VOLUME 46 | NUMBER 3 | JUNE 2011
Increasing Time Costs and Copayments for Prescription Drugs An Analysis of Policy Changes in a Complex Environment
Keywords. Medicaid; prescription drugs; chronic medications; days' supply
Objective. To estimate the effect of two separate policy changes in the North Carolina Medicaid program (1) reduced prescription lengths from 100 to 34 days' supply, and (2) increased copayments for brand name medications.
Data Sources/Study Setting. Medicaid claims data were obtained from the Centers for Medicare and Medicaid Services for January 1, 2000-December 31, 2002.
Study Design. We used a pre-post controlled partial difference-in-difference-in-differences design to examine the effect of the policy change on adults in North Carolina; adult Medicaid recipients from Georgia served as controls. Outcomes examined include medication adherence and Medicaid expenditures.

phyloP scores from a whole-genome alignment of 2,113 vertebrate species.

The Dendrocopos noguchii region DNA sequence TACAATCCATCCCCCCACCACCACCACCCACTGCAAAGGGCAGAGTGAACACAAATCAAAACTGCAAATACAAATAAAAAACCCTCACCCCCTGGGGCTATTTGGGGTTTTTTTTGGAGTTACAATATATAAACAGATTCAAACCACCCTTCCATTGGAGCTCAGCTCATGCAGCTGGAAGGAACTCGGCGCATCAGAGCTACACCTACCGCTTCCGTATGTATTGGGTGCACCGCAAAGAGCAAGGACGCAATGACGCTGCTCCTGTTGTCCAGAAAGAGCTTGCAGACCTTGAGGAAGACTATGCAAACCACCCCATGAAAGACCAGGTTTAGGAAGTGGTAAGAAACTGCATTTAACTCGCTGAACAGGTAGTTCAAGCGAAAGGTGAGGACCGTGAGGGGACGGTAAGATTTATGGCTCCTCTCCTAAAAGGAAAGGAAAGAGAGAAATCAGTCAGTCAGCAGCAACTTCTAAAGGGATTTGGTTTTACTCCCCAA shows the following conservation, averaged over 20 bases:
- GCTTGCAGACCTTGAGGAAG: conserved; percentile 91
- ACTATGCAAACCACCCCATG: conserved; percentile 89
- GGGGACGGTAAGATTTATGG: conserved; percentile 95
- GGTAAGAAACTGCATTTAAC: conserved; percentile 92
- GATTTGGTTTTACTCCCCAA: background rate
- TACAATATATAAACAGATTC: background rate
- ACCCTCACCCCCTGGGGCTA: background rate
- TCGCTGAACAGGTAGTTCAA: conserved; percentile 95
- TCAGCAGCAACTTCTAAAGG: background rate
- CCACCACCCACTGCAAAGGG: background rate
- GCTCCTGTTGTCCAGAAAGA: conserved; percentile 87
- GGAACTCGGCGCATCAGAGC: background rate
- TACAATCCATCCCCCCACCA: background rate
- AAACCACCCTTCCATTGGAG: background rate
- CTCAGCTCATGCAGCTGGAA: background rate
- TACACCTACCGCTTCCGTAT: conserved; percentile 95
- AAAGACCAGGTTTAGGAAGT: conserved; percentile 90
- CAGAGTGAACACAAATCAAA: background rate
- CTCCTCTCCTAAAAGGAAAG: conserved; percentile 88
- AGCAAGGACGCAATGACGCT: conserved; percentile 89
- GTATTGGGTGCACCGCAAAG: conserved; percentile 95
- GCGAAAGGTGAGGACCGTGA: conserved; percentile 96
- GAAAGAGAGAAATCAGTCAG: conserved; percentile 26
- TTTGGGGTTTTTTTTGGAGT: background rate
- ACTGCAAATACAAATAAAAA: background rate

Data Collection/Extraction Methods. Data were aggregated to the person-quarter level. Individuals in HMOs, nursing homes, pregnant, or deceased in the quarter were excluded.
Principal Findings. Both policies decreased medication adherence. The days' supply policy had a much larger effect on adherence than did the copayment increase. Total Medicaid spending declined from the days' supply policy, but the copayment policy resulted in a net increase in Medicaid expenditures.
Conclusions. Although Medicaid costs decreased with the change in days supply policy, these savings were due to reduced adherence to these chronic medications. Additional research should examine the effect of these policy changes from the perspective of Medicaid enrollees.
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